Since releasing their debut album On the Rocks in 2017, Midland have made their home on the road, supporting the LP on tours with Little Big Town and Thomas Rhett and with their own headlining sets. The latter gigs are typically raucous affairs, with the band playing the majority of On the Rocks and firing off a string of on-the-nose cover songs — like Jerry Reed’s Smokey and the Bandit trucker anthem “East Bound and Down,” which Midland performed Wednesday night on the 52nd annual CMA Awards.
Billed as a tribute to the late Burt Reynolds, for whom 1977’s Smokey and the Bandit was the ultimate charm vehicle, the performance was inspired by a 1978 appearance by Reed on the country-music variety series Pop Goes the Country and even employs the same split-screen effect. In that TV version, Reed picks his guitar and sings while perched on a stool, curiously without boots.
“He took his shoes off, and sat with his feet up in his socks, on television. It’s fucking bizarre, but so cool,” says Midland’s Cameron Duddy, seated in a green room at the Country Music Hall of Fame and Museum, where he and his bandmates have taken a trip to see one of the Trans Ams used in the Smokey films that is currently on display.
The decision to begin covering “East Bound and Down” in their live shows dovetailed with their manager’s idea that they perform the song on the CMAs as a Reynolds homage. They also recorded their own studio version, which is now streaming and available for download.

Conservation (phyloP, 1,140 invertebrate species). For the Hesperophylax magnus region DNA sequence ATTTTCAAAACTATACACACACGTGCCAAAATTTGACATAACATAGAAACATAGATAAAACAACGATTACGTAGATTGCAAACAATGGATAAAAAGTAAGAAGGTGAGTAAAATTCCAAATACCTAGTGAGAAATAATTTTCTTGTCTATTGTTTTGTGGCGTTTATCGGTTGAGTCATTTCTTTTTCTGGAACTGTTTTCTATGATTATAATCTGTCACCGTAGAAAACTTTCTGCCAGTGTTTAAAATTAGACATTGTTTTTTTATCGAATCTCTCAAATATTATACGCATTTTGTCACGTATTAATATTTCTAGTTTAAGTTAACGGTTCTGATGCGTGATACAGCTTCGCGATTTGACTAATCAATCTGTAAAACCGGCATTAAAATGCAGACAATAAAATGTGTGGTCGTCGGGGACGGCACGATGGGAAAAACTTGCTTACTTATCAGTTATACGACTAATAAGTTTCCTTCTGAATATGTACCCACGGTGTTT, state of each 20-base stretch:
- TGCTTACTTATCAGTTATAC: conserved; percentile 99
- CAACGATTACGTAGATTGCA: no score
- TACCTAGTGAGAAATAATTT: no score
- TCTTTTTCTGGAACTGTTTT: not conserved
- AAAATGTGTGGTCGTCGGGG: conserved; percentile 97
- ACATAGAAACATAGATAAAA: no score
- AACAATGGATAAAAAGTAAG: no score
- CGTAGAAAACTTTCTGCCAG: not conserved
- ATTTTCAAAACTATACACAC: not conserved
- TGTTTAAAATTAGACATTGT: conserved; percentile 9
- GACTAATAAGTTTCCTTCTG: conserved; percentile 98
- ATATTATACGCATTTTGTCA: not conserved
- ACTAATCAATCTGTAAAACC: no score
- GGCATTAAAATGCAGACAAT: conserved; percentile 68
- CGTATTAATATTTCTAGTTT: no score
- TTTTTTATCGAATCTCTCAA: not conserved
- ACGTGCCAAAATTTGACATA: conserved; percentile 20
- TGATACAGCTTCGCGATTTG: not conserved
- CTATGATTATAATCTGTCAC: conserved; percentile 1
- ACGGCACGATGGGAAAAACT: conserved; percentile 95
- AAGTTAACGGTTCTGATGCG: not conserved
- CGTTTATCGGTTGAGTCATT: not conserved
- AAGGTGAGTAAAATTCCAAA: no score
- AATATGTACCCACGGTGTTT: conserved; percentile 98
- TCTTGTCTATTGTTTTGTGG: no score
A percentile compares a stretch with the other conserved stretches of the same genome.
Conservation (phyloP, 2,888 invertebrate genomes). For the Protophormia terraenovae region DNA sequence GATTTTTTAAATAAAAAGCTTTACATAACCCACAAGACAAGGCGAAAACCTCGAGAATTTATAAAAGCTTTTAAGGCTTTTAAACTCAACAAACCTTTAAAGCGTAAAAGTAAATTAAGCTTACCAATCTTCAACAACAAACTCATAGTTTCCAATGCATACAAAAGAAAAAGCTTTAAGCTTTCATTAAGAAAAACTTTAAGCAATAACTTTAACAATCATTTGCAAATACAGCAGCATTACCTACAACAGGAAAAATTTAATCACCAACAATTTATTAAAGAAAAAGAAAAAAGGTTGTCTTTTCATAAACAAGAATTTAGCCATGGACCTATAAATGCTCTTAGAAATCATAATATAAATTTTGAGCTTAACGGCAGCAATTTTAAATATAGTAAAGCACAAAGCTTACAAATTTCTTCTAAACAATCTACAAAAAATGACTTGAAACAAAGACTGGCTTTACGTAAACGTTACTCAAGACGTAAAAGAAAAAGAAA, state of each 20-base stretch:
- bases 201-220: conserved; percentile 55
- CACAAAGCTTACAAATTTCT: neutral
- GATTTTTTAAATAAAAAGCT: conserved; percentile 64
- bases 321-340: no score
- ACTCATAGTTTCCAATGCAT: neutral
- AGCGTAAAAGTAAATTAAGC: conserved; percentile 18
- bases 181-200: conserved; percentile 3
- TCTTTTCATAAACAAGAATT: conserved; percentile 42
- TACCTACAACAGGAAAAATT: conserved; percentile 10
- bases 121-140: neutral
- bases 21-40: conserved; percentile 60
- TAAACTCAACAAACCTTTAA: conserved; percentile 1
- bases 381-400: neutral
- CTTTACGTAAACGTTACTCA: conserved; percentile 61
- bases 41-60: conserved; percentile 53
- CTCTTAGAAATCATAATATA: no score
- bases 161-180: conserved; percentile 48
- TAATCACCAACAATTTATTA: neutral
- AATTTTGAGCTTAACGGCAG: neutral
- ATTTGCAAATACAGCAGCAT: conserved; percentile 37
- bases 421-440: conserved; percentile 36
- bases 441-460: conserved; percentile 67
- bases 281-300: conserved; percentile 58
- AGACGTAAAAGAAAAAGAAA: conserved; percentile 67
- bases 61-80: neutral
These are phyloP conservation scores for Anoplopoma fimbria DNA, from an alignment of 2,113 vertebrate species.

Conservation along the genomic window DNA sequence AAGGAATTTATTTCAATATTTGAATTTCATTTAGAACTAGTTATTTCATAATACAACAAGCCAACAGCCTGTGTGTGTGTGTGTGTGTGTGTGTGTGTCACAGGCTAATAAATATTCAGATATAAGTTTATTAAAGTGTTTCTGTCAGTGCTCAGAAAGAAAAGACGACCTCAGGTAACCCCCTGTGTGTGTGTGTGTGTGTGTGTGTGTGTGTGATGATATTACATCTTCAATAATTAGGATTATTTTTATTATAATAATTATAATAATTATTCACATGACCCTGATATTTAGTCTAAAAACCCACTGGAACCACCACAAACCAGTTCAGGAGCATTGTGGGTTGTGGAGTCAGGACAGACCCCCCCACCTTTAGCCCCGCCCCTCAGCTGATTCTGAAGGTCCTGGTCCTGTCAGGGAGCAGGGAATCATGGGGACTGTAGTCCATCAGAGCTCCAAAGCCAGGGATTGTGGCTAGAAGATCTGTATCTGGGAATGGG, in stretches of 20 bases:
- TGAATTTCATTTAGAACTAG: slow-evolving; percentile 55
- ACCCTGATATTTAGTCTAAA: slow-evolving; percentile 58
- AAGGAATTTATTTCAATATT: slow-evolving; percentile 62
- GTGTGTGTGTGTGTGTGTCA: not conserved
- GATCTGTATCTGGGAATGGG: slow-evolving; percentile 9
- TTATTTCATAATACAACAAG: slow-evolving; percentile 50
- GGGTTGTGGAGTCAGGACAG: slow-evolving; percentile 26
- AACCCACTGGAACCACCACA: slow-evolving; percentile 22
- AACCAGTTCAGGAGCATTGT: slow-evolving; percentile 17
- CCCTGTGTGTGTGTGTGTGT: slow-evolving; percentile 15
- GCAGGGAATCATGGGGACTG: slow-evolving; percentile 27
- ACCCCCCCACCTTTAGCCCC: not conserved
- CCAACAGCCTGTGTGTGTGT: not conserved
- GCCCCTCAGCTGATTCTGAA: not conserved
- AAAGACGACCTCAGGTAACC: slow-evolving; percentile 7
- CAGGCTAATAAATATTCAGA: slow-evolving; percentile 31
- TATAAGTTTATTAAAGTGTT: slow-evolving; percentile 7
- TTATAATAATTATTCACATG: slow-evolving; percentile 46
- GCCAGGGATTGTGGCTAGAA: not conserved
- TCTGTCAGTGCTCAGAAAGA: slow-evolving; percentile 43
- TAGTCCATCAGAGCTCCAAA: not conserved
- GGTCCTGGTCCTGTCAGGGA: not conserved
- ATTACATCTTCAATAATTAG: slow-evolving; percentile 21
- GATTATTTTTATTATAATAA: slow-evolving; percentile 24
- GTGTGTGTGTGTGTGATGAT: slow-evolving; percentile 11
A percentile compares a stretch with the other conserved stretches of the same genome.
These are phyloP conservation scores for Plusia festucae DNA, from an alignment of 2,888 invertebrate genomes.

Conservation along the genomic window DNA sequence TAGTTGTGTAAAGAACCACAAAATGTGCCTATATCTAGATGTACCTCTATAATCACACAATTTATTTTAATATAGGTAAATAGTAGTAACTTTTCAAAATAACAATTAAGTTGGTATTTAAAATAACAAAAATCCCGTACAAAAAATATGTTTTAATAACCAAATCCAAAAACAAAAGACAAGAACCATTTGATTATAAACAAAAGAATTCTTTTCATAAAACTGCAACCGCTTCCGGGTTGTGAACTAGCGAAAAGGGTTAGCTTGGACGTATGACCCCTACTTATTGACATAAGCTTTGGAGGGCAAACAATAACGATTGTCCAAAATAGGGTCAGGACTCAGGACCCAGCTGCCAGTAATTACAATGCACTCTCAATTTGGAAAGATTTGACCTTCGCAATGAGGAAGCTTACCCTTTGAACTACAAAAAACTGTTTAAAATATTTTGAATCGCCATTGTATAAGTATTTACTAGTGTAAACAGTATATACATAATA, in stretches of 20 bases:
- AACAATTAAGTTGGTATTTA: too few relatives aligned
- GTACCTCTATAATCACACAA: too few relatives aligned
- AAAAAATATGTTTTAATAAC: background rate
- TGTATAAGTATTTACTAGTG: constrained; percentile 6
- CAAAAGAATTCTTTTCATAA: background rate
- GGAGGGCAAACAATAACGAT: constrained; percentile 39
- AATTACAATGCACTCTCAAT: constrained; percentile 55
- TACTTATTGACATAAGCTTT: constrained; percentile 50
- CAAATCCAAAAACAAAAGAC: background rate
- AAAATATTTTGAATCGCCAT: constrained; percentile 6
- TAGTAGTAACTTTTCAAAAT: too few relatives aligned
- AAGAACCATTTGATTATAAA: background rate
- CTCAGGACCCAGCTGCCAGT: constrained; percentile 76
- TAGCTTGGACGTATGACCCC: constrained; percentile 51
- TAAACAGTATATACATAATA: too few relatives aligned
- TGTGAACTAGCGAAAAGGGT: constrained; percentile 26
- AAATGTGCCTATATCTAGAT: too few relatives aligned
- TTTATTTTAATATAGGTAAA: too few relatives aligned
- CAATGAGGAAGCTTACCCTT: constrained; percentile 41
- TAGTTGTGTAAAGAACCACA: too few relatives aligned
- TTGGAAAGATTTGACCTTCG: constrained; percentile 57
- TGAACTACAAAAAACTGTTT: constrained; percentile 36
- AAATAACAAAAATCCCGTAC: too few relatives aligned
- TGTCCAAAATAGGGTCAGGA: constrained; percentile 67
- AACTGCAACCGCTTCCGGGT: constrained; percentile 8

“The thing that keeps us sane on the road is working on new material,” says singer Mark Wystrach. “Our soundchecks are basically a daily therapy-slash-rehearsal when you have been on the road for two years straight. I’d say ‘East Bound and Down’ couldn’t have been more timely in its arrival.”
The trick, however, was finding a way to honor Reed’s version while adding their own Midland touch. Guitarist Jess Carson and the group’s touring guitarist Luke Cutchen also had to crack Reed’s deceptively difficult solo.
“It’s a guitar harmony, and you have to play it perfectly in tune with the other guitar player like a vocal harmony,” says Carson of the “East Bound” solo. “Nothing can be off. The phrasing has to be note-for-note.”
“The entire arrangement is a challenge and everybody added little elements,” says Wystrach. “If you’re going to cover something, you have to make it your own. You’re not going to beat Jerry Reed at being Jerry Reed.”
While Reed’s original and Midland’s new studio version end on a different note (“We changed it so there’s this rousing epic finale,” says Wystrach), both renditions have one player in common: pedal steel great Paul Franklin, who also provided steel onstage for Midland’s CMA performance.
All three members say the slippery feel of “East Bound and Down” and the bravado of Smokey and the Bandit embody Midland’s freewheeling approach.
“It’s part of the look and the vibe,” says Duddy. “There’s lots of swagger in that movie.”
“The way Burt Reynolds and Jerry Reed operated, they’re having the best fucking time. But they took the work seriously, and were there to make the best possible film they could,” adds Wystrach. “It’s just like us: we take everything seriously, but we’re also the biggest jokesters you’ve ever seen.”